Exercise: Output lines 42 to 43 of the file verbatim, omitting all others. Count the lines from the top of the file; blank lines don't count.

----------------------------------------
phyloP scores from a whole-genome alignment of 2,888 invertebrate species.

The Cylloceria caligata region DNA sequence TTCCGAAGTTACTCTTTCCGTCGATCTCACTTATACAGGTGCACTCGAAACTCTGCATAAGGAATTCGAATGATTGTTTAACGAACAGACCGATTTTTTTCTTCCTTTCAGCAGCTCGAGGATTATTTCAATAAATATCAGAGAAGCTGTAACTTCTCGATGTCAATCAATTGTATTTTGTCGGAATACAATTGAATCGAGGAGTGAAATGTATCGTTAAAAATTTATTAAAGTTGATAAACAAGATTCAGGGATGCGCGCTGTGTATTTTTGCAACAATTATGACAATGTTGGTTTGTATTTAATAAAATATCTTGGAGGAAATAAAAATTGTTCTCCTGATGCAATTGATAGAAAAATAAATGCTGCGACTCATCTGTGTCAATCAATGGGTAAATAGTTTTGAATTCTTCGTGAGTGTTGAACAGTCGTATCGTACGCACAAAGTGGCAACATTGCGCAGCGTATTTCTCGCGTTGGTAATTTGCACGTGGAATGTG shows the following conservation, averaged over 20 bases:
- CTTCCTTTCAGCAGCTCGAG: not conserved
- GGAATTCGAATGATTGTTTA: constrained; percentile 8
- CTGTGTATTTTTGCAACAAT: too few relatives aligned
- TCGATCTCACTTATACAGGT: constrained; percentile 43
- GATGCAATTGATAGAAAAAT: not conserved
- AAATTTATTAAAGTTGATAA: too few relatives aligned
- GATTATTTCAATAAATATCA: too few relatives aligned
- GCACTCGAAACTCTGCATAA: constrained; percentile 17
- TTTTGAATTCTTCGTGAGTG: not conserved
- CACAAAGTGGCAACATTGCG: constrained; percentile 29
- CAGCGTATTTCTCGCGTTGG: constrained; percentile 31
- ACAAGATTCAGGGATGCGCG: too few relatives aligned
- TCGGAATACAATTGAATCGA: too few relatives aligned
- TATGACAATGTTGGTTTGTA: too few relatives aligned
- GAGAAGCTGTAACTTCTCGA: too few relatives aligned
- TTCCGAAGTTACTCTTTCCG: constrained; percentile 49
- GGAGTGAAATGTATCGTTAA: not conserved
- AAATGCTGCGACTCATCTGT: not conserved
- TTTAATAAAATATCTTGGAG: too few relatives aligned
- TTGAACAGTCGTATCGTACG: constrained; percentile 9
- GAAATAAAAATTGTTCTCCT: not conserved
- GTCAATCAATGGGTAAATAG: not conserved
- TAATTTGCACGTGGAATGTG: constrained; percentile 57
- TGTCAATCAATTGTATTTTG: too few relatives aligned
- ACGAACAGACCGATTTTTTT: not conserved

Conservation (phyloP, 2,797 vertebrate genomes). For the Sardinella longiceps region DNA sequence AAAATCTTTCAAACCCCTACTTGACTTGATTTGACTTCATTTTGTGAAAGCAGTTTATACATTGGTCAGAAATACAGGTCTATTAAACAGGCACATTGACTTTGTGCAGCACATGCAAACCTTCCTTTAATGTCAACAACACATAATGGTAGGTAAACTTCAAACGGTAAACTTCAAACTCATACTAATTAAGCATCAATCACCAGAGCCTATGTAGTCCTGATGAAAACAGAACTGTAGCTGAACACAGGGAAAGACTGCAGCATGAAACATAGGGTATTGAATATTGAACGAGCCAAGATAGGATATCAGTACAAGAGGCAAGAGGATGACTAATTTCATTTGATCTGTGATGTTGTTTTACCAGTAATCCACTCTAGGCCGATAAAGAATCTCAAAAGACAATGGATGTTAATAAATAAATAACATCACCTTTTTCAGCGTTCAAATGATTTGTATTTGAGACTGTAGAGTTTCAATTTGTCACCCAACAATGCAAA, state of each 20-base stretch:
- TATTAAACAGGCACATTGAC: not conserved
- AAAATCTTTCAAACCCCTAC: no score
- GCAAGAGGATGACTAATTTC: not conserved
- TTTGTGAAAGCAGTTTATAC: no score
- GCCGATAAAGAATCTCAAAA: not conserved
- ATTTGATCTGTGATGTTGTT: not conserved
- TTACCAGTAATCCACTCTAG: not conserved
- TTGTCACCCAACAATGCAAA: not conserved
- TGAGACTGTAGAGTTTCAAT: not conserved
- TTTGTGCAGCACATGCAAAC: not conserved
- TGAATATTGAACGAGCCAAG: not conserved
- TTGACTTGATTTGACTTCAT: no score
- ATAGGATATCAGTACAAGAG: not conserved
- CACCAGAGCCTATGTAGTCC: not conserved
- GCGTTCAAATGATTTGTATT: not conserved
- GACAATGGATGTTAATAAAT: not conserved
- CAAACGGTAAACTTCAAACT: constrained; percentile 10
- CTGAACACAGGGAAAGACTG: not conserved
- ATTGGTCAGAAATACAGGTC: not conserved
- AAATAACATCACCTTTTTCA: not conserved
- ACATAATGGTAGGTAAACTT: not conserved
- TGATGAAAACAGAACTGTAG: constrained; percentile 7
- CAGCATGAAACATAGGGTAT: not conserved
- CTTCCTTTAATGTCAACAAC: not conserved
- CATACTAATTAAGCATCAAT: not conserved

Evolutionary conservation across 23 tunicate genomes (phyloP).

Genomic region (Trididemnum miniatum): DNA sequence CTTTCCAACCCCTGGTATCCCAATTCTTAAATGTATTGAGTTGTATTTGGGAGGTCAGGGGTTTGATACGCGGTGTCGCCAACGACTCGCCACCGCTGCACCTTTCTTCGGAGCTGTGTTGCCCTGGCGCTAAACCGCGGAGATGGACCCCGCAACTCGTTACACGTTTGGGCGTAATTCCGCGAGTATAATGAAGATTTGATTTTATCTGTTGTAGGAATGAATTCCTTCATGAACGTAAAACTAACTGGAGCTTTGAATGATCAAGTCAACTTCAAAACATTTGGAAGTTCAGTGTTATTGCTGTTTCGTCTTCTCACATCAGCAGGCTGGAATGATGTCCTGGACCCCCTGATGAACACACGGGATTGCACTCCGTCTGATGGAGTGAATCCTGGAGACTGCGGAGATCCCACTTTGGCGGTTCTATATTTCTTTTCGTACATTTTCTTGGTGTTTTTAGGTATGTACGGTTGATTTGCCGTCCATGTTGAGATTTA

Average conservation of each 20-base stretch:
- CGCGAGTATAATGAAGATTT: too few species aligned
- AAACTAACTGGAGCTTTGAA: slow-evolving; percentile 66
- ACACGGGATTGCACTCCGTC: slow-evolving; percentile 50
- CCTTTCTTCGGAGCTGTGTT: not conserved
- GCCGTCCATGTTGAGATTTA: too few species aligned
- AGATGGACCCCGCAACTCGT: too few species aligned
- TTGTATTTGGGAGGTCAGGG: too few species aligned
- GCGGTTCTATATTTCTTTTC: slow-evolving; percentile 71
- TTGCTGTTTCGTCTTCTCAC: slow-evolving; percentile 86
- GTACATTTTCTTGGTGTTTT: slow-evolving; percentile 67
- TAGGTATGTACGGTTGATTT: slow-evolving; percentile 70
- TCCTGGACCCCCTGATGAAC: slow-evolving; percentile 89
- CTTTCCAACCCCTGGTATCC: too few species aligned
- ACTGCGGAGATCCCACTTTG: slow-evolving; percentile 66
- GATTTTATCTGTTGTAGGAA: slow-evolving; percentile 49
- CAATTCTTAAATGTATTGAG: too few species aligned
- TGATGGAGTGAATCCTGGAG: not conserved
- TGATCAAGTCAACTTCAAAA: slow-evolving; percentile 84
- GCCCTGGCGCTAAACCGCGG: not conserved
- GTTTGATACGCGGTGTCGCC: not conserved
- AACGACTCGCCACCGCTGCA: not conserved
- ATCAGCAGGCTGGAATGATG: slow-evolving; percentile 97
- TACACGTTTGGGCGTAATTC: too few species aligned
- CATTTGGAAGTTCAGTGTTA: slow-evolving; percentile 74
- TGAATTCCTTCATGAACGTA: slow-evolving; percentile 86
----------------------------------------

- CACCAGAGCCTATGTAGTCC: not conserved
- GCGTTCAAATGATTTGTATT: not conserved